Australian captain Pat Cummins is not happy with the state of pitch ahead of Australia’s World Cup final with India at Narendra Modi Stadium on Sunday night.
Cummins was frustrated when he inspected the pitch with officials, which is reportedly very rough and crude at each end with huge patches in front of the creases, yet like concrete in the middle.
“I’m not a great pitch reader, but it looks pretty firm,” Cummins told media after the inspection.
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“It’s only just been watered, so we’ll give it 24 hours to have another look. But it looks like pretty good.”
While that was Cummins’ diplomatic take, it was a different scenario behind the scenes.
Pat Cummins points out the troubling spots to an official. Credit: Getty ImagesThe Aussie captain was clearly frustrated with the state of the pitch. Credit: Getty Images
He reportedly raised the issue with ground staff, who started rolling the deck immediately.
Veteran cricket writer Bharat Sundaresan said the Australians were “bracing for a trial by spin with concerns over the five-metre patches in front of the creases”.
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“But they’re preferring to not react with alarm, especially with India’s bowlers having taken the pitch out of the equation often in (this year’s World Cup),” he said.
Sundaresan, who writes for cricbuzz.com, also said the pitch had a very unusual appearance.
“Never used this description for a pitch before, but the surface that’ll be used for the World Cup final has a very ‘pistachio and almond flavour’ colour to it from afar,” he wrote on X (formerly Twitter).
“The verdict was that these patches on both sides of the pitch had not been watered, or not to the same extent, anyway as the centre of the wicket,” Sundaresan wrote.
“Leaving the Aussie camp quite convinced that the spinners would come into play a lot more than they have on a number of pitches seen during the tournament, and from early in the piece too.”
News Corp sports journalist Daniel Cherny said the curator had been bouncing a ball at either end.
“One end had been bouncing higher than the other, they then rolled the bouncier end,” Cherny said on X.
There was drama with the pitch in the New Zealand and India semi-final, too, with accusations flying when a local curator changed it.
After he raised his concerns, they started rolling the pitch immediately. Credit: Getty Images
Australia will not only be up against a red-hot India for the final, but 130,000-plus pro-Indian fans will be making plenty of noise in a jam-packed stadium.
India can become the first team since Australia in 2007 to make it through a World Cup undefeated, having breezed through to their first decider since 2011.
The closest any side has come to defeating world No.1 India was New Zealand in the group stage, but even then, the hosts won by four wickets with two overs to play as Mohammed Shami took 5-54.
For their part, Australia fell by six wickets against India in their first match but have since pieced together an eight-game winning streak that has them through to their eighth decider in pursuit of a sixth title.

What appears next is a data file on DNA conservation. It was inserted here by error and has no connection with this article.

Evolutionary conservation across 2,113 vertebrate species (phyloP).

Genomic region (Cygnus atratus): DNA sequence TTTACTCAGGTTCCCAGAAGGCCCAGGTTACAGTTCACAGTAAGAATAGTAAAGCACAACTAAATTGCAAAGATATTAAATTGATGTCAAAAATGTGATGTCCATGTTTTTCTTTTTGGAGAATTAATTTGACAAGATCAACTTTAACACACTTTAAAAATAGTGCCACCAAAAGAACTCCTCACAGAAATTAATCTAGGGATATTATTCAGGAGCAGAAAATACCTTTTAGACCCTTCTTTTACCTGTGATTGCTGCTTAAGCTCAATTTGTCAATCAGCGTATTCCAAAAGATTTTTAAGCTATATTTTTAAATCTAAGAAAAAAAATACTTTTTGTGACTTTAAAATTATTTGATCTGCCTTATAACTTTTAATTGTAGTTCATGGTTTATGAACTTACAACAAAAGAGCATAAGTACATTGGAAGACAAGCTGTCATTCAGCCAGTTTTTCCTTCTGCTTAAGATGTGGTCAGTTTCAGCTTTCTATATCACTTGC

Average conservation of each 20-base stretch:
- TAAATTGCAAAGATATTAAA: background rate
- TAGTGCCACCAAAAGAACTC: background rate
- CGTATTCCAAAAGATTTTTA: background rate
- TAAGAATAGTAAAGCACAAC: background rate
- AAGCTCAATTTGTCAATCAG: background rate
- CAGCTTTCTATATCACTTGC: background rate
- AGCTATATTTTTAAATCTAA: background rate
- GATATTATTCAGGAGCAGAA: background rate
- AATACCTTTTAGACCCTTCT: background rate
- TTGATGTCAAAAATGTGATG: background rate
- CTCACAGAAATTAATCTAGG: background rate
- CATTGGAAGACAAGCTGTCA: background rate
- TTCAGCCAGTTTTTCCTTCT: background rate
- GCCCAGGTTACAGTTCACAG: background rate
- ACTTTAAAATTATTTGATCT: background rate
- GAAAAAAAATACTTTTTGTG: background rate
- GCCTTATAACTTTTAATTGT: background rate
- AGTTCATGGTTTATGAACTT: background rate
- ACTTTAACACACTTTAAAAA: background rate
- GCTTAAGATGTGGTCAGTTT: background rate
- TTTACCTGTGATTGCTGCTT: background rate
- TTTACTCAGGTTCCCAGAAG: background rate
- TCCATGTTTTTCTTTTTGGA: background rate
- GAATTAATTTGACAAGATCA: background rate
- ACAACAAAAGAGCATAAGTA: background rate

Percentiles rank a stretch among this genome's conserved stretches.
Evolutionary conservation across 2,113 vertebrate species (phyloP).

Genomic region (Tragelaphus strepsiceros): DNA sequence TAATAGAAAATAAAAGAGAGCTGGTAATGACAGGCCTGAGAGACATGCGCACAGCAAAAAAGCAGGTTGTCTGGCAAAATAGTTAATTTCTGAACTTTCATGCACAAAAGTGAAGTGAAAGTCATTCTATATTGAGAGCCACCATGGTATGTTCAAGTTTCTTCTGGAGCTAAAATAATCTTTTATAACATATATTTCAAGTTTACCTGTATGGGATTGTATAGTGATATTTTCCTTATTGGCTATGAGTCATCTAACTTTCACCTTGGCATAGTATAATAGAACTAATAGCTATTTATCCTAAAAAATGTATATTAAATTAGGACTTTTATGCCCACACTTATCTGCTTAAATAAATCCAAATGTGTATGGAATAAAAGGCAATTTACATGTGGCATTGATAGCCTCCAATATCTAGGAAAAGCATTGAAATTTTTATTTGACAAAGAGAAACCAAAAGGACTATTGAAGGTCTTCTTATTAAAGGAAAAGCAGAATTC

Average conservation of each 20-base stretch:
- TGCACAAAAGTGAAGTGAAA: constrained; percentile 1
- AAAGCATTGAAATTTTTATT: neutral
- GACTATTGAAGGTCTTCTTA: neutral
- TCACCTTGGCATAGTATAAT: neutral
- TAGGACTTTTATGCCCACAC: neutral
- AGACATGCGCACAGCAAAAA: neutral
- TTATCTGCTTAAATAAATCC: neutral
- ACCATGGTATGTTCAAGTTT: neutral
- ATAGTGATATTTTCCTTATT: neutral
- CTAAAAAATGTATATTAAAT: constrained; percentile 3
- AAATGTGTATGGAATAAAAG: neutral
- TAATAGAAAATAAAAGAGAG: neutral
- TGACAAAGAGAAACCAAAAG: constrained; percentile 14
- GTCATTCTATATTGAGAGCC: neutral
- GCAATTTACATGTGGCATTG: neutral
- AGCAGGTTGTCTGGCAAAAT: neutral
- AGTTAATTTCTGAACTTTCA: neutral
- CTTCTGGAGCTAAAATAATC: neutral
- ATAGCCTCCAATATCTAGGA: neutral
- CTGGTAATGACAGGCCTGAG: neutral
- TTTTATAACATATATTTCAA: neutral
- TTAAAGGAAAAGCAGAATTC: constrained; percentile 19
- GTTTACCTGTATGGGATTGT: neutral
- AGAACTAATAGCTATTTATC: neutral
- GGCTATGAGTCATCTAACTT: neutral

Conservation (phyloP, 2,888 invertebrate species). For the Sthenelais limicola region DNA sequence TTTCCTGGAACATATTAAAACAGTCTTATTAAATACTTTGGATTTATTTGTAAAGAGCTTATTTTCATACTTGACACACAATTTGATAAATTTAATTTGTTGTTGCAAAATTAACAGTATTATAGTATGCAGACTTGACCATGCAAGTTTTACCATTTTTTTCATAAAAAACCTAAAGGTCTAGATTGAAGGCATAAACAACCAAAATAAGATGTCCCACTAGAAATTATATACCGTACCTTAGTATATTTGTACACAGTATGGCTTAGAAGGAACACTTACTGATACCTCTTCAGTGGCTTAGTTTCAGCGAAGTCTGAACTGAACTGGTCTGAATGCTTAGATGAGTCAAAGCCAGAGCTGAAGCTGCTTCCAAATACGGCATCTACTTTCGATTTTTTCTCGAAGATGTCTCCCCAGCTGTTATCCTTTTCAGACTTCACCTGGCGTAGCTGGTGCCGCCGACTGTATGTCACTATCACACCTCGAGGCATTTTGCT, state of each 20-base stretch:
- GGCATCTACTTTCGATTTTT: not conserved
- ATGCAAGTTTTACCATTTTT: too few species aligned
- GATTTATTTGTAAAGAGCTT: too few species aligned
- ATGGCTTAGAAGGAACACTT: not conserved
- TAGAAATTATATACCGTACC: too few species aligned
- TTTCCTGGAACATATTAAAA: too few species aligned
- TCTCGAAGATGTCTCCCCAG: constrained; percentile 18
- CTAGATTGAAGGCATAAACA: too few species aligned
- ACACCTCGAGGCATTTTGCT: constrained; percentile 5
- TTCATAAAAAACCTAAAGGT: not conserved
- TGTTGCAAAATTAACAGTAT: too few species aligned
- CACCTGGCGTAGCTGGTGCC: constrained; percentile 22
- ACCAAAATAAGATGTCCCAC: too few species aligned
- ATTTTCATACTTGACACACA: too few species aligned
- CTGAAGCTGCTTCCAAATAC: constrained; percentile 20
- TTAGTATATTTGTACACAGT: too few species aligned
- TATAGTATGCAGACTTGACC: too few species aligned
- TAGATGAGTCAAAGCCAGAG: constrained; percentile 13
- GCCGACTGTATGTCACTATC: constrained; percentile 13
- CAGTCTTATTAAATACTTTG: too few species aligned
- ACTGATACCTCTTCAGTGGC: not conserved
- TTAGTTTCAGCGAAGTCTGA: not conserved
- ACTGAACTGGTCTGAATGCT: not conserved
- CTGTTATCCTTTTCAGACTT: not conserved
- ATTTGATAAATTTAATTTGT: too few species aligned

“(India) have certainly played really well this World Cup,” Cummins said.
“I think we certainly didn’t, I don’t think we scored par in that first game but we’re one catch away from potentially being in front of that game.
“We won an ODI series here early on in the year. There’s lots of moments we can draw on where we’ve had success against a really good Indian side.”
Working in India’s favour will be their passionate fanbase packing out the biggest cricket ground in the world: Ahmedabad’s Narendra Modi Stadium, which has room for 132,000 seated punters.
The crowd at the only other game India have played there during the tournament, against Pakistan, was so one-sided that Pakistan’s team director Mickey Arthur remarked it “didn’t seem like an ICC event, it seemed like a BCCI event”.
Australia have a better sense of the hostile conditions ahead than most, though.
Of their 15-player World Cup squad, 13 have played in the Indian Premier League and since the beginning of 2019, India have hosted Australia for six white-ball series.
“On this scale (the crowd) is probably bigger than we would have experienced before but it’s not something totally foreign to what we’ve had before,” Cummins said.
“The crowd’s obviously going to be very one-sided but also in sport, there’s nothing more satisfying than hearing a big crowd go silent and that’s the aim for us tomorrow.
“You’ve just got to embrace every part of it, every part of a final even when you know in the lead-up there’s going to be noise and more people and interest and you just can’t get overwhelmed.
“You’ve got to be up for it, you’ve got to love it and just know whatever happens it’s fine but you just want to finish the day with no regrets.”
Australia have no fitness concerns heading into the final but could choose to recall all-rounder Marcus Stoinis if conditions appear more batter-friendly.
Marnus Labuschagne would be the man likely to drop out of the XI in that case.
“Those are things we weigh up before every game,” Cummins said.
– With AAP
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